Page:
WC: Oh, there is no question about it that we have relied too much on government. You look at all of the services that a city, whether Winnipeg or Detroit, provides and you say, “Well how many of these services could be provided by the private sector?” The reason we want to provide services through the private or competitive sector is because competition lowers costs and, if it is rightly administered, it is also going to improve service. In the long run, the lower the public cost, the more money left in the private economy to grow and to make us all more affluent. As we become more affluent, so also do lower-income people become more affluent. A wise policy, I think, for any city would be to sit down and say, “OK, first of all, among the things we are dealing with, what don’t we need to deal with?” For example, it would be enough for the City of Winnipeg to require that garbage be picked up. For the City of Winnipeg to provide that garbage service or even to franchise it may not be necessary. On the other hand, there are some services that probably need to be provided through the public sector. Public transit is a good example of that. If you are going to have a public transit system, it is not going to make a profit in a North American city with the high use of automobiles, yet we need it at the same time for low-income people who do not have cars. Well, the fact is it would make all the sense in the world to contract out that service. There are other services delivered by government that it might not be appropriate to go to the private sector for. But if you sort out those levels of involvement, if you come up with the right answers, you are going to minimize public revenues and public expenditures at the same time as maximizing the potential growth of the private economy which creates wealth in this society.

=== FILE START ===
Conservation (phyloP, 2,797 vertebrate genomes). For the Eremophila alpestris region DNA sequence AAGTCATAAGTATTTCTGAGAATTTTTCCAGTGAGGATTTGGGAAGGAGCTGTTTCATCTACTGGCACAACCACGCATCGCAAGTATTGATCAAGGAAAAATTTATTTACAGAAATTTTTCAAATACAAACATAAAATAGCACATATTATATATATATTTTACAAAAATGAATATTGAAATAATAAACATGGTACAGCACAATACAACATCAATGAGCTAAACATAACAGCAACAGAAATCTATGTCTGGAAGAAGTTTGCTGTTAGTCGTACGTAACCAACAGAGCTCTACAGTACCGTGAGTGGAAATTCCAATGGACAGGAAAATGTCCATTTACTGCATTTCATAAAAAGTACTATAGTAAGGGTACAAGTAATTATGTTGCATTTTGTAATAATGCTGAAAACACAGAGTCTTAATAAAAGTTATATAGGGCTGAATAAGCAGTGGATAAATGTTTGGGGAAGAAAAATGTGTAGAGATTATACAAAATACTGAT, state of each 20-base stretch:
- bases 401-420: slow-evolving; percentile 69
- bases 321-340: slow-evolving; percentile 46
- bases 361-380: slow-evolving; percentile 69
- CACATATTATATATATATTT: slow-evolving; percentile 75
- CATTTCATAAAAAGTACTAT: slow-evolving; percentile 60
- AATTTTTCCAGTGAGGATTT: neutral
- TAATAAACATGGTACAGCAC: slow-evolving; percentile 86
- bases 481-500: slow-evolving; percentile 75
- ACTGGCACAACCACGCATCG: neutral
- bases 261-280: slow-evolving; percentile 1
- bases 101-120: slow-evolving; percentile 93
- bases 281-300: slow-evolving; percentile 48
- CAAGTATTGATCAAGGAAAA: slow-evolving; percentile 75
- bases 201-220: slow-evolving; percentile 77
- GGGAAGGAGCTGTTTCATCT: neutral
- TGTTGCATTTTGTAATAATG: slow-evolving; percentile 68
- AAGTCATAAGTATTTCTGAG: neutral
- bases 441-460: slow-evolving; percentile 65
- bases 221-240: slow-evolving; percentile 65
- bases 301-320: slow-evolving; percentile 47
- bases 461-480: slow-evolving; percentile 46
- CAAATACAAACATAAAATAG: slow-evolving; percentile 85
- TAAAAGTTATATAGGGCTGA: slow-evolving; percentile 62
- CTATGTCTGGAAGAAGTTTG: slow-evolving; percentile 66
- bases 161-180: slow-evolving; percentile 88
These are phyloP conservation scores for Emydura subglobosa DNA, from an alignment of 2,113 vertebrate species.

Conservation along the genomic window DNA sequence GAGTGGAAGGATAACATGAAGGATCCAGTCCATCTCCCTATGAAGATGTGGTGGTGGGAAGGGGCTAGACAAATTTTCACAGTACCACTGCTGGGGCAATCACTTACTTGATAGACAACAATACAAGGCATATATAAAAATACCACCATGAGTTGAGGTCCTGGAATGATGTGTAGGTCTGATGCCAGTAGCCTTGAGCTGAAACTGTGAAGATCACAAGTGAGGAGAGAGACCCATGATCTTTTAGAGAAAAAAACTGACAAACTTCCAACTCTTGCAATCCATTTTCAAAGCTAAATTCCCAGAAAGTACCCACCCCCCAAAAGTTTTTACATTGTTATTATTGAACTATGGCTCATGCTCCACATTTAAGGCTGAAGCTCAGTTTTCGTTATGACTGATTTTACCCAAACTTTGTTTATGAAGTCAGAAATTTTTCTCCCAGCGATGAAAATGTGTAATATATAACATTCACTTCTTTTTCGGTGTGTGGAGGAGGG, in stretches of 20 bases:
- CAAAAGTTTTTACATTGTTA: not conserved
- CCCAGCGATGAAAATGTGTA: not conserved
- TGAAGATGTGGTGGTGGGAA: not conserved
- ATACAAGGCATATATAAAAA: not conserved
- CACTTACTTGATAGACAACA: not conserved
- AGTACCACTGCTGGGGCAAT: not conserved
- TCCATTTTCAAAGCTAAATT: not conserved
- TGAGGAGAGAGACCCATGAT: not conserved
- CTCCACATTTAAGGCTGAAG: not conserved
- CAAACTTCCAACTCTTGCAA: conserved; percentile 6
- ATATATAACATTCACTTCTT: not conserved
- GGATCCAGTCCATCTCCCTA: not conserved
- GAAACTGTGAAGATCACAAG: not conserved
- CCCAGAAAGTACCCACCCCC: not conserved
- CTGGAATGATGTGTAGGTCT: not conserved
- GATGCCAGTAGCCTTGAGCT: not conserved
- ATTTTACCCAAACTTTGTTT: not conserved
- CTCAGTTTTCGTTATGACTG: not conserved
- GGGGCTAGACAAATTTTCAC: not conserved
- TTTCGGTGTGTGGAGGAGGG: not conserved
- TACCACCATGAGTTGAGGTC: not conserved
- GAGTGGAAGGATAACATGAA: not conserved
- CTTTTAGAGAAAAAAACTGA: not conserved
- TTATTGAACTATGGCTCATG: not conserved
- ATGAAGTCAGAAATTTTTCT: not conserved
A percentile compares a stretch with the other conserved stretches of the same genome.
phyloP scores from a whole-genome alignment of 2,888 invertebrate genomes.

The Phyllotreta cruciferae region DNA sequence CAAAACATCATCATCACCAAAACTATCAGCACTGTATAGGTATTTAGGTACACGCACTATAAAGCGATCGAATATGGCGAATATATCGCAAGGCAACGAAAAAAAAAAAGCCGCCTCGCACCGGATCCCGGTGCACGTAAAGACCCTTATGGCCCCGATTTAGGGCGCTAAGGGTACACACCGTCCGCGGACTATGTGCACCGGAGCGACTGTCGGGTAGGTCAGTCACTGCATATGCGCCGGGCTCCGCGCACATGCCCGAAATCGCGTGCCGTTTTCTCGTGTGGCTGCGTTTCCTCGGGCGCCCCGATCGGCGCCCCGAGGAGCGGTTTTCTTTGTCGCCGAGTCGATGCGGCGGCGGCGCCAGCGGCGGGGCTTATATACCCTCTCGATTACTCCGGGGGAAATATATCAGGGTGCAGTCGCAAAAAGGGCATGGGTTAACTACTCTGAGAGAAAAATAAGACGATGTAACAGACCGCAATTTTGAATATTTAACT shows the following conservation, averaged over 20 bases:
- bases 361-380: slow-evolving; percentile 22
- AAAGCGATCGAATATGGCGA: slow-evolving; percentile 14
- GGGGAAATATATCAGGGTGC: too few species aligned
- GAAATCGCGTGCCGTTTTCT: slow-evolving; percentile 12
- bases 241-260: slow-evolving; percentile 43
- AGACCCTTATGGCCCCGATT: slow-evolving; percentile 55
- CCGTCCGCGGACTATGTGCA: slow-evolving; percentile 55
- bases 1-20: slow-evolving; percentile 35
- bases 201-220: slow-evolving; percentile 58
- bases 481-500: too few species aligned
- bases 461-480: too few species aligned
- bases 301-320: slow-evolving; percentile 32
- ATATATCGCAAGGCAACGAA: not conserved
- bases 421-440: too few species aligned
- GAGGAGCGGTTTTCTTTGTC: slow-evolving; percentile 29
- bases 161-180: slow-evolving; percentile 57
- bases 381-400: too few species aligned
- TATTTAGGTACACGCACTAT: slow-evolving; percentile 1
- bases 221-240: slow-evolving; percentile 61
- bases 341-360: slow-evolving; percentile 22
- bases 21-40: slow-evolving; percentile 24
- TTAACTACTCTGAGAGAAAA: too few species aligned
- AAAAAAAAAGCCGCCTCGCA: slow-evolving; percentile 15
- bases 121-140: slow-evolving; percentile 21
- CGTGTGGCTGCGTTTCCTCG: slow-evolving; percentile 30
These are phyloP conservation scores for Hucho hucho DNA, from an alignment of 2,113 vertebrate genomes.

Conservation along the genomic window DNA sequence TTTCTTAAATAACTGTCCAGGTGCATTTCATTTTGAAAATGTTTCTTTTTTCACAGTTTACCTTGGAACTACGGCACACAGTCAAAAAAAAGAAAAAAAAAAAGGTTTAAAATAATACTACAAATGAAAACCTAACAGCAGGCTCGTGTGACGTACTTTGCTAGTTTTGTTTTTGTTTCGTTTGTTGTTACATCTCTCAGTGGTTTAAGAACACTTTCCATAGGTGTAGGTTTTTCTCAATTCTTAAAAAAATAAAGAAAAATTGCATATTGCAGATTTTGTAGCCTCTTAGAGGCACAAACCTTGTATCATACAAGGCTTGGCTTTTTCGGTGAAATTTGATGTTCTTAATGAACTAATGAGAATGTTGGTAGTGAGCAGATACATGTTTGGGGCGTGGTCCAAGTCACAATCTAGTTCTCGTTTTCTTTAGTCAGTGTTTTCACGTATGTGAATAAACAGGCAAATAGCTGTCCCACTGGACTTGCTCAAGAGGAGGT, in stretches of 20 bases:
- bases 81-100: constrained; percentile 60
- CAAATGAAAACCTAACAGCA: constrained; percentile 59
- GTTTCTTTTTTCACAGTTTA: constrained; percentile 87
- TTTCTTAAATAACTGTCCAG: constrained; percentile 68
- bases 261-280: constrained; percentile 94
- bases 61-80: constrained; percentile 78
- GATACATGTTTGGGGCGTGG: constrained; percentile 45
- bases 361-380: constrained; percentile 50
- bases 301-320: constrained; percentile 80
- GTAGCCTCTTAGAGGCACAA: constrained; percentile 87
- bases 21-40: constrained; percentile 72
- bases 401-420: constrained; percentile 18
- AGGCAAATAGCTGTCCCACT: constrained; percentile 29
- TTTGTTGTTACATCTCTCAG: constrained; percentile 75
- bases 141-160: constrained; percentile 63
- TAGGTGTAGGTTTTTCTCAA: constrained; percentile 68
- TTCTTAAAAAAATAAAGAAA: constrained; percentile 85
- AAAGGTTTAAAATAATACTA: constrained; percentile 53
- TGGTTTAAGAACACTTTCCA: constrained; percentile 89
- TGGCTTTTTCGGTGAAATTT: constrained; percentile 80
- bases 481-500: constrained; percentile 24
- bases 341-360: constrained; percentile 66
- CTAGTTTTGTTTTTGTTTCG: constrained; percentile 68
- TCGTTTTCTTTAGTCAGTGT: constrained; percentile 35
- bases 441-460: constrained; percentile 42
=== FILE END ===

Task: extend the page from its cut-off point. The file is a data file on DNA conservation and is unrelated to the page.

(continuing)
FC: Is technological change, i.e., the death of distance implicit in the information revolution, making cities and their downtowns irrelevant?
WC: The death of downtown has been predicted for years and indeed it has been happening. Downtowns are changing. In some places they are becoming entertainment centres, in some cases they are surviving, but in no place do we see downtowns maintaining their employment market share or increasing their importance in the overall community. I think downtowns are greatly challenged in the long run. Indeed, the real reason for their existence as they exist now is as office centres and they may not continue in the long run. What that suggests, in the long run, is that cities need to be doing all sorts of things to make their downtowns more competitive. They need to be reducing taxes where appropriate and doing other things to encourage downtowns. If, with everything we know today, we were sitting here inventing the city, we wouldn’t invent downtowns.
FC: If you were to provide your ten cents worth of wisdom to the provincial legislature here on ”smart growth,” a policy model looming on our local horizon, what is it?